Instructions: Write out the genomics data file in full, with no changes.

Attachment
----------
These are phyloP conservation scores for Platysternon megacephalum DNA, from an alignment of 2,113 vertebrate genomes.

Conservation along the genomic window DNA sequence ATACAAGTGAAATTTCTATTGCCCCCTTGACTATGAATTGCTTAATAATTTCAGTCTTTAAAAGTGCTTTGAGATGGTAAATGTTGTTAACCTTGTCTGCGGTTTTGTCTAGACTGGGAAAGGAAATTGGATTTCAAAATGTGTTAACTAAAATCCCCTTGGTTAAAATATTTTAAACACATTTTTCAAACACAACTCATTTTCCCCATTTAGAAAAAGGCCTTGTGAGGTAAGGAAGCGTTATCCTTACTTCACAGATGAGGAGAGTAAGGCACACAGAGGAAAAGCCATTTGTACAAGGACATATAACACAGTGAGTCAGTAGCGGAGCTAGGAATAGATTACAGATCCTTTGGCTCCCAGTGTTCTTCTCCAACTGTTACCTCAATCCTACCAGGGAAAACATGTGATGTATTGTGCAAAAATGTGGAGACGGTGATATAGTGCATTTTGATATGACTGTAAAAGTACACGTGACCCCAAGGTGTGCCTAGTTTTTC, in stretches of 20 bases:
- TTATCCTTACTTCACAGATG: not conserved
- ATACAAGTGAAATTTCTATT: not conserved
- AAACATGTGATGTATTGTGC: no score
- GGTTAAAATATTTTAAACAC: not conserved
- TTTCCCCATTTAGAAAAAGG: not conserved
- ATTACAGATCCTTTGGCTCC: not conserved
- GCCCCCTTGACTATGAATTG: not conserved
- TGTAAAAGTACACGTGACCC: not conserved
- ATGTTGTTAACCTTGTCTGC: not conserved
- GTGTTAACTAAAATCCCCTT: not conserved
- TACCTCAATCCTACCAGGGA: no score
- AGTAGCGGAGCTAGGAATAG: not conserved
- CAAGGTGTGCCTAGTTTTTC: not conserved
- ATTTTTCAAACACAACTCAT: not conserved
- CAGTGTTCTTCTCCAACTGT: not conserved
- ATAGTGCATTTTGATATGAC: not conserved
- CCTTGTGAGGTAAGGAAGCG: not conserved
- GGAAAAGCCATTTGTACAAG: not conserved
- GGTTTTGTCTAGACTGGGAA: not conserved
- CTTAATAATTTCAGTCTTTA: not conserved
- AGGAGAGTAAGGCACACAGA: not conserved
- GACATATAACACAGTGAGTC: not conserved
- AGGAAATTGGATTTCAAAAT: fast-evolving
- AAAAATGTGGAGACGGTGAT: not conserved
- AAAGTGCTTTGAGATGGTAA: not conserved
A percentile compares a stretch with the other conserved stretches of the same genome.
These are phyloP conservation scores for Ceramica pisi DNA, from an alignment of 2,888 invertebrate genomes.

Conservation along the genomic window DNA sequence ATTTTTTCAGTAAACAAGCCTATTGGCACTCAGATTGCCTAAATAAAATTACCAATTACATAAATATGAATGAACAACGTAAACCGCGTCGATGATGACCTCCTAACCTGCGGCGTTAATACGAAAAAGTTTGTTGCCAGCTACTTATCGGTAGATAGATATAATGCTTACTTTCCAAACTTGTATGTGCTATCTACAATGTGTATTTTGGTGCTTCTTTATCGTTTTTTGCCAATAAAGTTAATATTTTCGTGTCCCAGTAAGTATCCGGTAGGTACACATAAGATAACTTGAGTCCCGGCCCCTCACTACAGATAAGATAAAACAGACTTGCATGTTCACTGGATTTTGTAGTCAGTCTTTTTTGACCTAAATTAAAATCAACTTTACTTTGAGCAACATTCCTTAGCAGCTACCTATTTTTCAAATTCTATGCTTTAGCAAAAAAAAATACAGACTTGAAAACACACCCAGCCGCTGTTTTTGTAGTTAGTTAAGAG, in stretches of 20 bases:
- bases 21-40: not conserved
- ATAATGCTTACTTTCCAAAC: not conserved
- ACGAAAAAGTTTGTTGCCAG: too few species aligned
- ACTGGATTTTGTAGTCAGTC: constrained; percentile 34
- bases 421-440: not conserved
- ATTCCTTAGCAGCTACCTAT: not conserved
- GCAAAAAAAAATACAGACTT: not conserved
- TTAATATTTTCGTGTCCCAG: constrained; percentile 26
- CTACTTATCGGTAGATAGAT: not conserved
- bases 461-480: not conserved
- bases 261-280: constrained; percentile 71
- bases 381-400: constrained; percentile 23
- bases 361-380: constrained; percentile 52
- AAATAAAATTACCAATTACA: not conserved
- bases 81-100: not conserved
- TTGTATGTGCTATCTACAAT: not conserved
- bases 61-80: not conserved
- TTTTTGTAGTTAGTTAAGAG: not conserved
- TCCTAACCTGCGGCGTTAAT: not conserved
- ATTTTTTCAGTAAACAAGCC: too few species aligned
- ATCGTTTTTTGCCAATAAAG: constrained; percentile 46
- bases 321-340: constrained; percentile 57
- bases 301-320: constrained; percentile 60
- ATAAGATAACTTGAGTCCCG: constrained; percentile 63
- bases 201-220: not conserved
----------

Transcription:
These are phyloP conservation scores for Platysternon megacephalum DNA, from an alignment of 2,113 vertebrate genomes.

Conservation along the genomic window DNA sequence ATACAAGTGAAATTTCTATTGCCCCCTTGACTATGAATTGCTTAATAATTTCAGTCTTTAAAAGTGCTTTGAGATGGTAAATGTTGTTAACCTTGTCTGCGGTTTTGTCTAGACTGGGAAAGGAAATTGGATTTCAAAATGTGTTAACTAAAATCCCCTTGGTTAAAATATTTTAAACACATTTTTCAAACACAACTCATTTTCCCCATTTAGAAAAAGGCCTTGTGAGGTAAGGAAGCGTTATCCTTACTTCACAGATGAGGAGAGTAAGGCACACAGAGGAAAAGCCATTTGTACAAGGACATATAACACAGTGAGTCAGTAGCGGAGCTAGGAATAGATTACAGATCCTTTGGCTCCCAGTGTTCTTCTCCAACTGTTACCTCAATCCTACCAGGGAAAACATGTGATGTATTGTGCAAAAATGTGGAGACGGTGATATAGTGCATTTTGATATGACTGTAAAAGTACACGTGACCCCAAGGTGTGCCTAGTTTTTC, in stretches of 20 bases:
- TTATCCTTACTTCACAGATG: not conserved
- ATACAAGTGAAATTTCTATT: not conserved
- AAACATGTGATGTATTGTGC: no score
- GGTTAAAATATTTTAAACAC: not conserved
- TTTCCCCATTTAGAAAAAGG: not conserved
- ATTACAGATCCTTTGGCTCC: not conserved
- GCCCCCTTGACTATGAATTG: not conserved
- TGTAAAAGTACACGTGACCC: not conserved
- ATGTTGTTAACCTTGTCTGC: not conserved
- GTGTTAACTAAAATCCCCTT: not conserved
- TACCTCAATCCTACCAGGGA: no score
- AGTAGCGGAGCTAGGAATAG: not conserved
- CAAGGTGTGCCTAGTTTTTC: not conserved
- ATTTTTCAAACACAACTCAT: not conserved
- CAGTGTTCTTCTCCAACTGT: not conserved
- ATAGTGCATTTTGATATGAC: not conserved
- CCTTGTGAGGTAAGGAAGCG: not conserved
- GGAAAAGCCATTTGTACAAG: not conserved
- GGTTTTGTCTAGACTGGGAA: not conserved
- CTTAATAATTTCAGTCTTTA: not conserved
- AGGAGAGTAAGGCACACAGA: not conserved
- GACATATAACACAGTGAGTC: not conserved
- AGGAAATTGGATTTCAAAAT: fast-evolving
- AAAAATGTGGAGACGGTGAT: not conserved
- AAAGTGCTTTGAGATGGTAA: not conserved
A percentile compares a stretch with the other conserved stretches of the same genome.
These are phyloP conservation scores for Ceramica pisi DNA, from an alignment of 2,888 invertebrate genomes.

Conservation along the genomic window DNA sequence ATTTTTTCAGTAAACAAGCCTATTGGCACTCAGATTGCCTAAATAAAATTACCAATTACATAAATATGAATGAACAACGTAAACCGCGTCGATGATGACCTCCTAACCTGCGGCGTTAATACGAAAAAGTTTGTTGCCAGCTACTTATCGGTAGATAGATATAATGCTTACTTTCCAAACTTGTATGTGCTATCTACAATGTGTATTTTGGTGCTTCTTTATCGTTTTTTGCCAATAAAGTTAATATTTTCGTGTCCCAGTAAGTATCCGGTAGGTACACATAAGATAACTTGAGTCCCGGCCCCTCACTACAGATAAGATAAAACAGACTTGCATGTTCACTGGATTTTGTAGTCAGTCTTTTTTGACCTAAATTAAAATCAACTTTACTTTGAGCAACATTCCTTAGCAGCTACCTATTTTTCAAATTCTATGCTTTAGCAAAAAAAAATACAGACTTGAAAACACACCCAGCCGCTGTTTTTGTAGTTAGTTAAGAG, in stretches of 20 bases:
- bases 21-40: not conserved
- ATAATGCTTACTTTCCAAAC: not conserved
- ACGAAAAAGTTTGTTGCCAG: too few species aligned
- ACTGGATTTTGTAGTCAGTC: constrained; percentile 34
- bases 421-440: not conserved
- ATTCCTTAGCAGCTACCTAT: not conserved
- GCAAAAAAAAATACAGACTT: not conserved
- TTAATATTTTCGTGTCCCAG: constrained; percentile 26
- CTACTTATCGGTAGATAGAT: not conserved
- bases 461-480: not conserved
- bases 261-280: constrained; percentile 71
- bases 381-400: constrained; percentile 23
- bases 361-380: constrained; percentile 52
- AAATAAAATTACCAATTACA: not conserved
- bases 81-100: not conserved
- TTGTATGTGCTATCTACAAT: not conserved
- bases 61-80: not conserved
- TTTTTGTAGTTAGTTAAGAG: not conserved
- TCCTAACCTGCGGCGTTAAT: not conserved
- ATTTTTTCAGTAAACAAGCC: too few species aligned
- ATCGTTTTTTGCCAATAAAG: constrained; percentile 46
- bases 321-340: constrained; percentile 57
- bases 301-320: constrained; percentile 60
- ATAAGATAACTTGAGTCCCG: constrained; percentile 63
- bases 201-220: not conserved